|Publication number||US7030883 B2|
|Application number||US 10/797,652|
|Publication date||Apr 18, 2006|
|Filing date||Mar 10, 2004|
|Priority date||Mar 10, 2004|
|Also published as||US20050200626|
|Publication number||10797652, 797652, US 7030883 B2, US 7030883B2, US-B2-7030883, US7030883 B2, US7030883B2|
|Original Assignee||Evans & Sutherland Computer Corporation|
|Export Citation||BiBTeX, EndNote, RefMan|
|Patent Citations (11), Non-Patent Citations (1), Referenced by (9), Classifications (7), Legal Events (5)|
|External Links: USPTO, USPTO Assignment, Espacenet|
The present invention relates generally to filtering of sync signals using a personal computer.
As monitors become less expensive, desktop PCs and workstations with multiple displays are rapidly becoming commonplace. The cost of a display can increase exponentially with size. Using multiple, smaller screens to achieve greater screen area is more cost effective than using one large display. Multiple screens can also be useful in fields such as simulation, where wrap around screens are needed for the realistic reproduction of the simulation environment.
Displaying information on multiple screens can be technically challenging. When using multiple screens to display a single image, the point at which the image stops on one screen and starts on another must be coordinated. The resolution and refresh rate of each of the displays must be synchronized. If more than one computer is used to drive the single image on multiple displays, the image data from the computers to the monitors must also be synchronized.
When using a non-deterministic (non real-time) operating system, synchronizing the image data can be problematic. Even when a synchronization signal is simultaneously sent to each of the computers operating the displays, timing problems can still occur due to the non-deterministic nature of the operating system. For example, if three computers all receive a sync signal, the thread that receives the sync signal may not be activated immediately upon arrival of a new sync packet. This can result in three different signals that may be off by several milliseconds. The sync signal timing discrepancies can cause image tearing. Image tearing occurs when the image data is updated slower than the screen is updated. This causes odd tearing effects to appear on the screens. In systems using multiple displays tearing artifacts can occur between moving images on adjacent unsynchronized screens.
Unsynchronized screens can also cause other temporal effects, wherein noticeable images on the screens for a short duration, such as bright flashes, may not appear simultaneously on all displays if the display devices are not synchronized. What is needed is a method for filtering the sync signals to determine whether each sync signal is within a predetermined acceptable deviation that will not visibly interfere with the images on the multiple displays.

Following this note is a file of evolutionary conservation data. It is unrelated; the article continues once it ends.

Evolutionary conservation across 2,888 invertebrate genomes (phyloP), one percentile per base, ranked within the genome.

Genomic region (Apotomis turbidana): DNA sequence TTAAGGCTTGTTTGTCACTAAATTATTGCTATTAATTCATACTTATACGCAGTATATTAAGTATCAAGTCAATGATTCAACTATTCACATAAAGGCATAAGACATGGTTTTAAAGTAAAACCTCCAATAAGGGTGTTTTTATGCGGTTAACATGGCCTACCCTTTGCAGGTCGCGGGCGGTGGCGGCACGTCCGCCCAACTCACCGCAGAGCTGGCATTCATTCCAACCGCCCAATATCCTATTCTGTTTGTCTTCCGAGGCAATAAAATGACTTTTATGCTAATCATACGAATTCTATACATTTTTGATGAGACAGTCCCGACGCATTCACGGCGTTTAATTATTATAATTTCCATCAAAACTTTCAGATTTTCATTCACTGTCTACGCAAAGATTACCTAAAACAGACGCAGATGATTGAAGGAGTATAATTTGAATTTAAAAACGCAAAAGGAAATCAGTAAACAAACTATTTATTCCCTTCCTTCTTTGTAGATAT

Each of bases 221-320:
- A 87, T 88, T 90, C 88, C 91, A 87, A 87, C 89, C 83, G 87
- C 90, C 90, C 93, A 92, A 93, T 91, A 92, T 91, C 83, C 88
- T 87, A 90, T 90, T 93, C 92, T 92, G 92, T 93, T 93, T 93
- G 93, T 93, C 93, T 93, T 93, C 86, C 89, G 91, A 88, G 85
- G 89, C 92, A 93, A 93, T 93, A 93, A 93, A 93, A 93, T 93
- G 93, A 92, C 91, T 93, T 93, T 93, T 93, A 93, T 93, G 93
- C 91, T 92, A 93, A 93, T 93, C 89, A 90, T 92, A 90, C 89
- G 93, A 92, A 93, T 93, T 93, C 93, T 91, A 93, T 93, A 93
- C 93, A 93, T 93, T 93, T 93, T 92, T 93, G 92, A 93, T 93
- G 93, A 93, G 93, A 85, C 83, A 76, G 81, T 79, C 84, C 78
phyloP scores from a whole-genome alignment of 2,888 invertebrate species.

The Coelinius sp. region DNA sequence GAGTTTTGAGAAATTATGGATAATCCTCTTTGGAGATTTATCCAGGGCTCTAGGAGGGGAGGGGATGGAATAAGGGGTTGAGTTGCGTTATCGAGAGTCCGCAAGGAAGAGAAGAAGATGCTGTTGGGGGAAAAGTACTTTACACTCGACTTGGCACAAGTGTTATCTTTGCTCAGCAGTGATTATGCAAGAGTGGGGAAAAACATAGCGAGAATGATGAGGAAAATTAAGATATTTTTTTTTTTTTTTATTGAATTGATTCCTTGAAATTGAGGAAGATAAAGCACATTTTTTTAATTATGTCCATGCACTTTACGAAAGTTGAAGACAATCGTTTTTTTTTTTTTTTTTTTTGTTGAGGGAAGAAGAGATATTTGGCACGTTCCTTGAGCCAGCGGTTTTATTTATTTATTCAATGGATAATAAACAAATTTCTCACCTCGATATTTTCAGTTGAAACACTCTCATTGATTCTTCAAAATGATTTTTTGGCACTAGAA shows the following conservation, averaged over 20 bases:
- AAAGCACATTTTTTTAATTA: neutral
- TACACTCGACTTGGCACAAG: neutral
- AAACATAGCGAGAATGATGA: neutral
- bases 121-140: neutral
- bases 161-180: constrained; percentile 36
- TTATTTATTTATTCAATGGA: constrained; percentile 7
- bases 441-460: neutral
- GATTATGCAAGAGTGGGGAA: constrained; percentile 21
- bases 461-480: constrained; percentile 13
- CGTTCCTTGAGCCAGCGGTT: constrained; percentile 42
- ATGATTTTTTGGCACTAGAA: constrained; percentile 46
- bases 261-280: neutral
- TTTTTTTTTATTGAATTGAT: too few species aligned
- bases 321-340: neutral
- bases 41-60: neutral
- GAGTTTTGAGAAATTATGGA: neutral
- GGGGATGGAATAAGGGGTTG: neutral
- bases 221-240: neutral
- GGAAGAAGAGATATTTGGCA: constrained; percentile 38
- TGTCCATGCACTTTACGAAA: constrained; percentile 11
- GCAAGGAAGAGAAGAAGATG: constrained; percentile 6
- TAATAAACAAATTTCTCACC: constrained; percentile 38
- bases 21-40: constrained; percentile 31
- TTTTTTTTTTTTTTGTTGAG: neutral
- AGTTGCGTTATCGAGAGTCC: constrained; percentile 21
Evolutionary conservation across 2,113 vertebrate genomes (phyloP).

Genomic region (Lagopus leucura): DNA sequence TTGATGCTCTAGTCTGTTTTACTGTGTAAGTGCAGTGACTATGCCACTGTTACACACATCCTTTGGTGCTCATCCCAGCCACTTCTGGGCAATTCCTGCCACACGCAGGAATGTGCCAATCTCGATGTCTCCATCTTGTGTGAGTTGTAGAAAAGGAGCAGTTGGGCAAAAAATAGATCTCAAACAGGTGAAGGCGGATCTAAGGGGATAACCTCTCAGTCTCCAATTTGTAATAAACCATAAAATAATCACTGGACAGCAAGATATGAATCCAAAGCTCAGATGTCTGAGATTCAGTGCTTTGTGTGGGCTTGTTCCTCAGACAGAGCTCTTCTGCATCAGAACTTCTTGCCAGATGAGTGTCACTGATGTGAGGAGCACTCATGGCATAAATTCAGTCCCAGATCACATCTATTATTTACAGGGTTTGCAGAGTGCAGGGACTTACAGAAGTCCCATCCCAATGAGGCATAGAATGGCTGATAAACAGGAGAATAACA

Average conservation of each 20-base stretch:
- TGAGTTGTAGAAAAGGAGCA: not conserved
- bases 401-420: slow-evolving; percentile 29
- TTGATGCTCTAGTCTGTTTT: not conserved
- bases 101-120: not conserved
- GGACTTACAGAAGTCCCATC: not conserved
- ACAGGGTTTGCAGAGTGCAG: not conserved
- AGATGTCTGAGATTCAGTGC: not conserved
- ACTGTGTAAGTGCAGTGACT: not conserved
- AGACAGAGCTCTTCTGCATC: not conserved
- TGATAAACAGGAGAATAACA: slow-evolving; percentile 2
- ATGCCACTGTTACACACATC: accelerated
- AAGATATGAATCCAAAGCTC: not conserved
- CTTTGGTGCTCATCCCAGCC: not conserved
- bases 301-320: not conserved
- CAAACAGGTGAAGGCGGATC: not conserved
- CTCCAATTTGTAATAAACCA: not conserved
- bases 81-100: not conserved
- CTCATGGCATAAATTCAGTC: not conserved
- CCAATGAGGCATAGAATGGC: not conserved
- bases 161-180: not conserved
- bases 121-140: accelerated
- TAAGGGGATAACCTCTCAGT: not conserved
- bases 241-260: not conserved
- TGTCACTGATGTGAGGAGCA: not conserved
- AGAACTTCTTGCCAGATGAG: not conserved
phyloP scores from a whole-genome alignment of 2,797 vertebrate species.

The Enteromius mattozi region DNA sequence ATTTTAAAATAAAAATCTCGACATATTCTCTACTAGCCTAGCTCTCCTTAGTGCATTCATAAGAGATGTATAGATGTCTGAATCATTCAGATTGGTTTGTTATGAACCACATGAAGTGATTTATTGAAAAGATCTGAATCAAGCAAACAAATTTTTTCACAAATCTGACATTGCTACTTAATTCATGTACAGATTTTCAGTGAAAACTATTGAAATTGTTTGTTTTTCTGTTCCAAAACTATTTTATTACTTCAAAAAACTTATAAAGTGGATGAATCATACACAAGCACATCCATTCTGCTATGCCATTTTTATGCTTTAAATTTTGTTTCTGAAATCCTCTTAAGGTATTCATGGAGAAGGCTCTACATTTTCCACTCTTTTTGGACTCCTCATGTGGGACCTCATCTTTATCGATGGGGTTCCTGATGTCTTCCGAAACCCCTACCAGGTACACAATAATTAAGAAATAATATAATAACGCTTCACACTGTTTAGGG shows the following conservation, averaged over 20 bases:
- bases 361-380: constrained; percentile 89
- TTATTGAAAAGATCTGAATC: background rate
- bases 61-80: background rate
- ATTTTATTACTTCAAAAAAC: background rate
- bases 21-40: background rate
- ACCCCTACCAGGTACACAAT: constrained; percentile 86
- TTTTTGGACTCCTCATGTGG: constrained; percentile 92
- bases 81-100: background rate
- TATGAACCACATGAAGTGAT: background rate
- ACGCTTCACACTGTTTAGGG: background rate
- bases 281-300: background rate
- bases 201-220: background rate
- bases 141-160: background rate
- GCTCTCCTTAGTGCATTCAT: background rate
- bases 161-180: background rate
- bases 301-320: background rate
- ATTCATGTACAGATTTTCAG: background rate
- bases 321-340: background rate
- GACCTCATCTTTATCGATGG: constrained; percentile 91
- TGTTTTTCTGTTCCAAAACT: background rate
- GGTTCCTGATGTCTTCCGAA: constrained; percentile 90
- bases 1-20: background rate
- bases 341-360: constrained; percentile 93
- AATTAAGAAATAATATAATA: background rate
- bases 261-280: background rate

The invention provides a system and method for filtering a video synchronization signal sent from a remote computer. The method can include the operation of receiving a stream of at least n sync signals from the remote computer and storing the most recently received n sync signals in an array. A further operation can be comparing an n+1 sync signal with each of the n sync signals in the array to form a comparison for each of the n sync signals in the array. Another operation is replacing the oldest of the n sync signals in the array with the n+1 sync signal. A further operation is using the n+1 sync signal to synchronize at least one graphics processing card in each of a plurality of graphics processing computers if the comparisons of the n sync signals in the array are greater on the average than a preset threshold.
Reference will now be made to the exemplary embodiments illustrated in the drawings, and specific language will be used herein to describe the same. It will nevertheless be understood that no limitation of the scope of the invention is thereby intended. Alterations and further modifications of the inventive features illustrated herein, and additional applications of the principles of the inventions as illustrated herein, which would occur to one skilled in the relevant art and having possession of this disclosure, are to be considered within the scope of the invention.
In order to overcome the problems described and to provide an efficient method for using a plurality of computers to process a graphic image, the present invention provides a system and method for filtering synchronization signals from a remote computer as illustrated in
Synchronization signals 204 (See
Erroneous synchronization signal spacing may be produced as a result of several factors, working singly or in combination. For example, the synchronization signals 204 may not be sent by the remote terminal computer 102. Transmission delays may occur while the synchronization signals 204 are traveling over the network 104. Also, the receiving computer, in this case the graphics processing computers 106 a–n, may not be able to time-stamp one or more of the incoming synchronization signals 204 immediately upon receipt due to the non-deterministic nature of the computer operating system.
In order for the plurality of graphics processing computers 106 a–n to correctly synchronize each graphics card 108 with the remote terminal computer 102, the incoming synchronization signals 204 must be validated. Validating the synchronization signals 204 can be accomplished by sending the synchronization signals through the sync filter 103 before the signals are used to synchronize each of the graphics cards 108 in the graphics processing computers 106 a–n. Operation of the sync filter 103 consists of two phases: initialization and steady state-operation.